BTW, after the tweaks, the word count has once again crept into 100k territory. Oh well. I don't care. Whatever it takes to get the story across is cool with me. But I don't want to touch the ms at all until then.

Instead, I've been sorting through some random stuff, which includes trying to figure out what review book to read next. I HAVE SO MANY! O_o

Speaking of reviews, I read two AWESOME books last week:

I wanted to mention these two books because I LOVED both of them for completely different reasons. GoF is such a messed up, twisty tale about the power of obsessive female friendship set during the early 1990's. TLoDB is a beautiful tale of forbidden love between two starcrossed teenagers on-board a spaceship.

Like I said, very different stories but awesome in their own way. They're already on my Keeper Shelf. There's just something really special about reading a book you love so much that you keep thinking about it long after you're finished. Love that!

Anyway. That's about it for now. I just hope that the weather picks up a bit, because these dark and dreary rainy days totally suck.

Have a good week!

Wednesday 1 June 2016


The Bombs That Brought Us Together
Fourteen-year-old Charlie Law has lived in Little Town, on the border with Old Country, all his life. He knows the rules: no going out after dark; no drinking; no litter; no fighting. You don't want to get on the wrong side of the people who run Little Town. When he meets Pavel Duda, a refugee from Old Country, the rules start to get broken. Then the bombs come, and the soldiers from Old Country, and Little Town changes for ever. 

Sometimes, to keep the people you love safe, you have to do bad things. As Little Town's rules crumble, Charlie is sucked into a dangerous game. There's a gun, and a bad man, and his closest friend, and his dearest enemy. 

 Charlie Law wants to keep everyone happy, even if it kills him. And maybe it will ...

I received the hardback version of this book from Bloomsbury Australia, and thought the cover was both bright and disturbing. I mean, check out the bombs! :/

Regardless, it's a really nice book. I'm kinda fussy about hardbacks, and really liked the look of this one.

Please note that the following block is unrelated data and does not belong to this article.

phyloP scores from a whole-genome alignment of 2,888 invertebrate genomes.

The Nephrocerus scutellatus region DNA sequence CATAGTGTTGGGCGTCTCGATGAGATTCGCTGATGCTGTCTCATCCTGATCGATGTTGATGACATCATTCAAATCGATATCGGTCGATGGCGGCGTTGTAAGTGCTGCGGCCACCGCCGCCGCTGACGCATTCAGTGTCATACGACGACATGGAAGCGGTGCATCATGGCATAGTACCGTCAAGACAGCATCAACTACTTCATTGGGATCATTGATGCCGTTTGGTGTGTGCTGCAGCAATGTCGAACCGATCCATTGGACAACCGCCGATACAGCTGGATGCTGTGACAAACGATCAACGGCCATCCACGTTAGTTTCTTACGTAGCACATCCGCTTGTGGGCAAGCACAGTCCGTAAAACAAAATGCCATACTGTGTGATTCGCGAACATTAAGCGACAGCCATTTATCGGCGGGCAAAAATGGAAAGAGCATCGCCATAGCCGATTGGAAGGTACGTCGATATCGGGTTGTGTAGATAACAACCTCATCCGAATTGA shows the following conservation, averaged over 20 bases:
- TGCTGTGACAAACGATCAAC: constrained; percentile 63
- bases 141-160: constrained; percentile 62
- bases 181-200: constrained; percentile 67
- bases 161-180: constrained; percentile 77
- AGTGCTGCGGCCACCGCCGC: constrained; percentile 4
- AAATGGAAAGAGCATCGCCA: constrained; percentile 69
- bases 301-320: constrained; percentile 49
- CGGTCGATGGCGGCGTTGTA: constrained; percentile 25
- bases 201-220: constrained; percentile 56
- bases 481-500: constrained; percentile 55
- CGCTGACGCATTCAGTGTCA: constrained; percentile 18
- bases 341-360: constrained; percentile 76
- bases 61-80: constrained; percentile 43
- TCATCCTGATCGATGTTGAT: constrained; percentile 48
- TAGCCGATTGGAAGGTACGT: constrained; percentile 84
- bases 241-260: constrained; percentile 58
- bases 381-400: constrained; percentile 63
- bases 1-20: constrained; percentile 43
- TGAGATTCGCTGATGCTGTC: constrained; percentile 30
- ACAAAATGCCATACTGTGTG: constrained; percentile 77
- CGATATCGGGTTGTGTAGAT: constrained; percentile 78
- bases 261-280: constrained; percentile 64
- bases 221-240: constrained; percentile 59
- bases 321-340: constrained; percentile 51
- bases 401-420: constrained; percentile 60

Charlie Law lives in Little Town with his parents. Little Town borders the Old Country, and the two don't get along. The Regime in Little Town is strict and delivers harsh penalties to those who steal or break curfew. Charlie's a good boy: he goes to school, likes to read and stays off the radar, but when refugees from Old Country move in next door and Charlie befriends Pavel Duda, he's determined to teach him the lingo and keep him safe. Because there are a lot of people eager to make the Duda family feel unwelcome.

Charlie's mother has asthma, so he's always eager to help by walking several miles to get her inhaler. But when Old Country decides to attack Little Town and then soldiers move in, Charlie makes a few decisions that lead him down a very dangerous path...

This is such a unique book. Even after reading the blurb I wasn't sure what the genre was, but once  I got stuck into the story there was no denying that it's a dystopian book.

The people of Little Town aren't just in constant fear of what the neighbouring Old Country will do next, they're also oppressed by their own Regime. Everyone lives under the watchful eye of the Big Man, and anyone who breaks the rules either suffers the punishment or ends up owing him. Yeah, it's not a fair life.

The Bombs That Brought Us Together is an interesting, yet disturbing book. Interesting, because the friendship angle is done very well. Charlie is ferocious about helping his friend. And disturbing because the town is run by a man who knows how to keep people down, as well as put children in situations where they become indebted to him.

I also found the writing style to be as unique as Charlie's voice.

The Bombs That Brought Us Together, May 2016, ISBN 9781408855744, Bloomsbury Childrens